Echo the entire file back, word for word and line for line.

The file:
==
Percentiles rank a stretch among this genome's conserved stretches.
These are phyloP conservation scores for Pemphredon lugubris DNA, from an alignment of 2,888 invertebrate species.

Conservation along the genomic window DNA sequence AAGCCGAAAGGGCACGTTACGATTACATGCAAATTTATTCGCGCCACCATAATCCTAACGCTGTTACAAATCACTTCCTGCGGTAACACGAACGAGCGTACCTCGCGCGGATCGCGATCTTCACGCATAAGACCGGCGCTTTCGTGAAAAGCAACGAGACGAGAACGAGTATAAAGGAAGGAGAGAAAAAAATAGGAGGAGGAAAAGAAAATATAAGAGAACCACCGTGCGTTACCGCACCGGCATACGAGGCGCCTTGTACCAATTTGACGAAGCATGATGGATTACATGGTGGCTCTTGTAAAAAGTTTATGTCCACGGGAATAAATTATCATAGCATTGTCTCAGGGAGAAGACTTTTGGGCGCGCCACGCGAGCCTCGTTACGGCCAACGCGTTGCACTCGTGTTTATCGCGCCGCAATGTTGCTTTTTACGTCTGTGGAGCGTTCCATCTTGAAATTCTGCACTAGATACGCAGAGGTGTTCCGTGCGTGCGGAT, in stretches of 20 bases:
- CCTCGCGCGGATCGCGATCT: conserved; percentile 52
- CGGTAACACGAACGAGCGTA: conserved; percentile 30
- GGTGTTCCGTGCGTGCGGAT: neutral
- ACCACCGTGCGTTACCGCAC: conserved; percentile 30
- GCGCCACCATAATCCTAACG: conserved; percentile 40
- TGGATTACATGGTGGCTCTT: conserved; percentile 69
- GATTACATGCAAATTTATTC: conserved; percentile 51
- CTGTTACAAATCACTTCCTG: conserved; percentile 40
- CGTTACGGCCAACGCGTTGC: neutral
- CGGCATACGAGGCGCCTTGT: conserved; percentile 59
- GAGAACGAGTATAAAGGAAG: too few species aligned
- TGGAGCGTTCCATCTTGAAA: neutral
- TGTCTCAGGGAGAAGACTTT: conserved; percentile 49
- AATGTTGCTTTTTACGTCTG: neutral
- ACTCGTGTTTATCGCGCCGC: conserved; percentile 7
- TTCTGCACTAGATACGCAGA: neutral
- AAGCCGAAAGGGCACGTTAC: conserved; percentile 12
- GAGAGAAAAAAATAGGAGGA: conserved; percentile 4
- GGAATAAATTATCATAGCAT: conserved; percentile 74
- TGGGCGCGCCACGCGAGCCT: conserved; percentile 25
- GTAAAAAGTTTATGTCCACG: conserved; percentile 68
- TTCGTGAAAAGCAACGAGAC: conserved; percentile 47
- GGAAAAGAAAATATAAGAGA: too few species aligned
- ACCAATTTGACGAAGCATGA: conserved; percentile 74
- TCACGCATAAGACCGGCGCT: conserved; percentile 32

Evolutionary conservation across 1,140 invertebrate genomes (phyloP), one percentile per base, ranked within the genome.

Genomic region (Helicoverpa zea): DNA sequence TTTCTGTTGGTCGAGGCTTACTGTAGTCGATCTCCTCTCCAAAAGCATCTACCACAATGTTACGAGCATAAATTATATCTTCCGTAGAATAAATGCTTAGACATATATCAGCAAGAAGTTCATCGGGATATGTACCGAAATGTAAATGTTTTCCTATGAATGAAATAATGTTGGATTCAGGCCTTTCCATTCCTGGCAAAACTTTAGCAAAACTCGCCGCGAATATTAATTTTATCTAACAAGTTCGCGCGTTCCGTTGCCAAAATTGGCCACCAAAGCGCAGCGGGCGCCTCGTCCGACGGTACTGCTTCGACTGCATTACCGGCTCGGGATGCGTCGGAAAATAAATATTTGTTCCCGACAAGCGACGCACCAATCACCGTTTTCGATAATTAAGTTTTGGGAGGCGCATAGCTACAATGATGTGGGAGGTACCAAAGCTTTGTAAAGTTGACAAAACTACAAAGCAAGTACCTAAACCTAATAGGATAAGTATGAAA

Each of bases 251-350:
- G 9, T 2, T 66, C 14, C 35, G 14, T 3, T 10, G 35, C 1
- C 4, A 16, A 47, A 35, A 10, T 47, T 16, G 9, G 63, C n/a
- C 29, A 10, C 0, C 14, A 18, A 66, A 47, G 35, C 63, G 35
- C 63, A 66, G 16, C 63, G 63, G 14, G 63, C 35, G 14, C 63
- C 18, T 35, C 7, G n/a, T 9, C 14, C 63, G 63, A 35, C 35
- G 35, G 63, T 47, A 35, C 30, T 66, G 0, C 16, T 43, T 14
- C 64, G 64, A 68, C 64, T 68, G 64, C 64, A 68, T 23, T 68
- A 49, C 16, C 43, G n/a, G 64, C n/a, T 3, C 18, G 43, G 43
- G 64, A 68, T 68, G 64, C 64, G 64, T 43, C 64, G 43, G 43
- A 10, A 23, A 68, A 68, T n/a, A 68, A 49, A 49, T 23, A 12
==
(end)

Percentiles rank a stretch among this genome's conserved stretches.
These are phyloP conservation scores for Pemphredon lugubris DNA, from an alignment of 2,888 invertebrate species.

Conservation along the genomic window DNA sequence AAGCCGAAAGGGCACGTTACGATTACATGCAAATTTATTCGCGCCACCATAATCCTAACGCTGTTACAAATCACTTCCTGCGGTAACACGAACGAGCGTACCTCGCGCGGATCGCGATCTTCACGCATAAGACCGGCGCTTTCGTGAAAAGCAACGAGACGAGAACGAGTATAAAGGAAGGAGAGAAAAAAATAGGAGGAGGAAAAGAAAATATAAGAGAACCACCGTGCGTTACCGCACCGGCATACGAGGCGCCTTGTACCAATTTGACGAAGCATGATGGATTACATGGTGGCTCTTGTAAAAAGTTTATGTCCACGGGAATAAATTATCATAGCATTGTCTCAGGGAGAAGACTTTTGGGCGCGCCACGCGAGCCTCGTTACGGCCAACGCGTTGCACTCGTGTTTATCGCGCCGCAATGTTGCTTTTTACGTCTGTGGAGCGTTCCATCTTGAAATTCTGCACTAGATACGCAGAGGTGTTCCGTGCGTGCGGAT, in stretches of 20 bases:
- CCTCGCGCGGATCGCGATCT: conserved; percentile 52
- CGGTAACACGAACGAGCGTA: conserved; percentile 30
- GGTGTTCCGTGCGTGCGGAT: neutral
- ACCACCGTGCGTTACCGCAC: conserved; percentile 30
- GCGCCACCATAATCCTAACG: conserved; percentile 40
- TGGATTACATGGTGGCTCTT: conserved; percentile 69
- GATTACATGCAAATTTATTC: conserved; percentile 51
- CTGTTACAAATCACTTCCTG: conserved; percentile 40
- CGTTACGGCCAACGCGTTGC: neutral
- CGGCATACGAGGCGCCTTGT: conserved; percentile 59
- GAGAACGAGTATAAAGGAAG: too few species aligned
- TGGAGCGTTCCATCTTGAAA: neutral
- TGTCTCAGGGAGAAGACTTT: conserved; percentile 49
- AATGTTGCTTTTTACGTCTG: neutral
- ACTCGTGTTTATCGCGCCGC: conserved; percentile 7
- TTCTGCACTAGATACGCAGA: neutral
- AAGCCGAAAGGGCACGTTAC: conserved; percentile 12
- GAGAGAAAAAAATAGGAGGA: conserved; percentile 4
- GGAATAAATTATCATAGCAT: conserved; percentile 74
- TGGGCGCGCCACGCGAGCCT: conserved; percentile 25
- GTAAAAAGTTTATGTCCACG: conserved; percentile 68
- TTCGTGAAAAGCAACGAGAC: conserved; percentile 47
- GGAAAAGAAAATATAAGAGA: too few species aligned
- ACCAATTTGACGAAGCATGA: conserved; percentile 74
- TCACGCATAAGACCGGCGCT: conserved; percentile 32

Evolutionary conservation across 1,140 invertebrate genomes (phyloP), one percentile per base, ranked within the genome.

Genomic region (Helicoverpa zea): DNA sequence TTTCTGTTGGTCGAGGCTTACTGTAGTCGATCTCCTCTCCAAAAGCATCTACCACAATGTTACGAGCATAAATTATATCTTCCGTAGAATAAATGCTTAGACATATATCAGCAAGAAGTTCATCGGGATATGTACCGAAATGTAAATGTTTTCCTATGAATGAAATAATGTTGGATTCAGGCCTTTCCATTCCTGGCAAAACTTTAGCAAAACTCGCCGCGAATATTAATTTTATCTAACAAGTTCGCGCGTTCCGTTGCCAAAATTGGCCACCAAAGCGCAGCGGGCGCCTCGTCCGACGGTACTGCTTCGACTGCATTACCGGCTCGGGATGCGTCGGAAAATAAATATTTGTTCCCGACAAGCGACGCACCAATCACCGTTTTCGATAATTAAGTTTTGGGAGGCGCATAGCTACAATGATGTGGGAGGTACCAAAGCTTTGTAAAGTTGACAAAACTACAAAGCAAGTACCTAAACCTAATAGGATAAGTATGAAA

Each of bases 251-350:
- G 9, T 2, T 66, C 14, C 35, G 14, T 3, T 10, G 35, C 1
- C 4, A 16, A 47, A 35, A 10, T 47, T 16, G 9, G 63, C n/a
- C 29, A 10, C 0, C 14, A 18, A 66, A 47, G 35, C 63, G 35
- C 63, A 66, G 16, C 63, G 63, G 14, G 63, C 35, G 14, C 63
- C 18, T 35, C 7, G n/a, T 9, C 14, C 63, G 63, A 35, C 35
- G 35, G 63, T 47, A 35, C 30, T 66, G 0, C 16, T 43, T 14
- C 64, G 64, A 68, C 64, T 68, G 64, C 64, A 68, T 23, T 68
- A 49, C 16, C 43, G n/a, G 64, C n/a, T 3, C 18, G 43, G 43
- G 64, A 68, T 68, G 64, C 64, G 64, T 43, C 64, G 43, G 43
- A 10, A 23, A 68, A 68, T n/a, A 68, A 49, A 49, T 23, A 12